What is the Purpose of Marriage?




Mazal tov Miriam and Jason! My sister, Miriam just got married to Jason Bernstein this past Monday! The wedding was beautiful and Natanya and I wish you a beautiful life together!


This week's email is dedicated in honor of the bride and groom, and the topic will be “the purpose of marriage.”


So what is the purpose of marriage?


Some people might say it’s to suffer. Some people might say to enjoy life together. Some people might say it’s “to not be lonely”. Some people might say to have children. Or maybe to be partners in life, have financial stability or emotional support.


There may be some truth in some of those answers but I don’t think any of them capture the essence of marriage.


The purpose of marriage is for husband and wife to become one.


Let’s have a look at the beginning of the Torah.  On the sixth day of creation, after speaking all the land animals into existence, G-d took some earth, formed it into a body, and then blew a soul into it. G-d called him Adam because he was taken from the earth (the Hebrew word adamah means earth). Adam was first created androgynous (male and female).


Adam was giving names to all the animals and saw that they each had a partner (male and female) but he did not have a partner.  G-d then put Adam to sleep, removed his rib and formed her into a female.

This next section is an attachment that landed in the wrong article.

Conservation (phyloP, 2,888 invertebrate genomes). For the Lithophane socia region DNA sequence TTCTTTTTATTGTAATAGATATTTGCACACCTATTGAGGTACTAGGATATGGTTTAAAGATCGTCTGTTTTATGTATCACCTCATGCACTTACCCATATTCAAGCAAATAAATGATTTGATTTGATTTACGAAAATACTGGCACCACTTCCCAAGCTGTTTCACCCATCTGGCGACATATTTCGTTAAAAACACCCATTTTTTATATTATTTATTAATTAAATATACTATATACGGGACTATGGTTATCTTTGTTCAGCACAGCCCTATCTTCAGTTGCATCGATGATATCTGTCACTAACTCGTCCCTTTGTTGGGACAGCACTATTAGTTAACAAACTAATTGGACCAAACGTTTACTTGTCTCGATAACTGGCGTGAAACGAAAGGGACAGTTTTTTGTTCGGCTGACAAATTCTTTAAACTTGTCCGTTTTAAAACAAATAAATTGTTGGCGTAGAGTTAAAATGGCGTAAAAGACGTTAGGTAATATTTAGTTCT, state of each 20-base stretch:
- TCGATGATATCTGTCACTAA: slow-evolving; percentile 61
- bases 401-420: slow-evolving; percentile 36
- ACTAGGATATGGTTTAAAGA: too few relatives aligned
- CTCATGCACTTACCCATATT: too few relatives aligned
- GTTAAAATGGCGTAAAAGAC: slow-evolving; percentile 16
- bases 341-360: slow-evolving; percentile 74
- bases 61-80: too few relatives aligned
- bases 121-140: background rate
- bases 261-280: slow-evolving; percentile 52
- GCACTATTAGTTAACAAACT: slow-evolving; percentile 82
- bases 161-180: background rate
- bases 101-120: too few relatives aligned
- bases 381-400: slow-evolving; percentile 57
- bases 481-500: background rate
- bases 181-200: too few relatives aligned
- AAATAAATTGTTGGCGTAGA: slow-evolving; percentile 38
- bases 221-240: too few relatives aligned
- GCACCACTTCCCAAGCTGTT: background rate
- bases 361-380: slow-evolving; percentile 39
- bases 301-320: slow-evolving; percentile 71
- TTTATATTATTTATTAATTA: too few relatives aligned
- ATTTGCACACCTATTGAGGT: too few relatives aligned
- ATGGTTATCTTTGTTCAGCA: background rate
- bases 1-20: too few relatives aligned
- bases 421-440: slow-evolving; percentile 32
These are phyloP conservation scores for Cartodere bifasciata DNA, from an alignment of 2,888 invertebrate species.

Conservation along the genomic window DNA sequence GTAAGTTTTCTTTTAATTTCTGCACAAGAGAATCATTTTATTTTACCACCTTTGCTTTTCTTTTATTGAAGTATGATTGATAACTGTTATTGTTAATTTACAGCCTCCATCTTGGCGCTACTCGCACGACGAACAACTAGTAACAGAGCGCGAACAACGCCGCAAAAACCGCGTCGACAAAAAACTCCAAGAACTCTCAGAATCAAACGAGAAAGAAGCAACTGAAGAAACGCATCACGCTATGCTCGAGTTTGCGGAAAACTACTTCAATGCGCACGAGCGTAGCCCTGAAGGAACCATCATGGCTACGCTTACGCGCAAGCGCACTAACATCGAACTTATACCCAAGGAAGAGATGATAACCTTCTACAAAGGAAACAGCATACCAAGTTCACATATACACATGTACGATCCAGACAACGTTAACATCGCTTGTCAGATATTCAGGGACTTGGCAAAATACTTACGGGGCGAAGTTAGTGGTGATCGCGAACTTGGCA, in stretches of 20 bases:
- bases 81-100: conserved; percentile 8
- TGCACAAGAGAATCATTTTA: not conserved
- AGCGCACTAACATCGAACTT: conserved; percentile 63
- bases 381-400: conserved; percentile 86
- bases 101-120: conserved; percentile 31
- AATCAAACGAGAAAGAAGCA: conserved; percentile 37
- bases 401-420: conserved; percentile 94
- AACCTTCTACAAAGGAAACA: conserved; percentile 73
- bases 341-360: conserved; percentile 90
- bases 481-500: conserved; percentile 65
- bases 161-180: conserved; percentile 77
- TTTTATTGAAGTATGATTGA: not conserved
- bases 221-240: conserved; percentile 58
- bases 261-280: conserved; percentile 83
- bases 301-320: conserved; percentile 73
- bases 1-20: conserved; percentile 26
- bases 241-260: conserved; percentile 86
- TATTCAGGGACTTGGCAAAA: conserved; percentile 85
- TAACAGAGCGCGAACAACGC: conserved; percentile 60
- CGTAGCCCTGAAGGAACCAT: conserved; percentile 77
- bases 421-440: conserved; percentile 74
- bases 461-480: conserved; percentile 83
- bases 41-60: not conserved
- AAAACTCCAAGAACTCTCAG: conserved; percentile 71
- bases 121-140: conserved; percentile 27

Adam woke up and said, “This one is part of me”.  The Torah continues, “Therefore, man leaves his father and mother, cleaves to his wife, and they become one flesh.”


Male and female were first created as one body.  G-d separated them for the purpose of allowing them to spend the rest of their lives becoming one again.  This is marriage!


Their bodies become one in intimacy.  Their minds and hearts become one through conversation and a shared journey (yes, you are supposed to be able to read her mind, and vice versa).


The story is told of the husband and wife who walked into the doctor and said, “Our foot is hurting”.


This doesn’t happen overnight.  It is a lifetime of work, which is also the key to marriage not becoming boring.  


Of course, marriage hopefully creates children, financial and emotional stability and hopefully spares people from loneliness, bringing them happiness, but the essence of marriage is for the husband and wife to become one.


Where do you start?  At the beginning of course.  


One of the 613 commandments is for a couple in their first year of marriage to be exempt from the army draft.  The reason for this is that this first year is critical for the couple to get to know each other, and set the foundation for the rest of their life together.


When a husband and wife find themselves in a moment of disagreement and friction, this is reason for celebration, because it’s an opportunity to become one.  Before differences surface, you might naively think you’ve already reached the goal of being a happy couple without the rough patches.  These challenging moments force us to actively figure out how to “become one”.  


There is a way that I can be 100% me and you can be 100% you, and we can become 100% us.  With patience, respect and determination, it’s possible to achieve this deeply fulfilling and never ending journey of marriage.


Miriam and Jason, have a journey of marriage together!

Comments

Popular posts from this blog

Destroying Amalek

Can the Rebbe Work Miracles?

Purim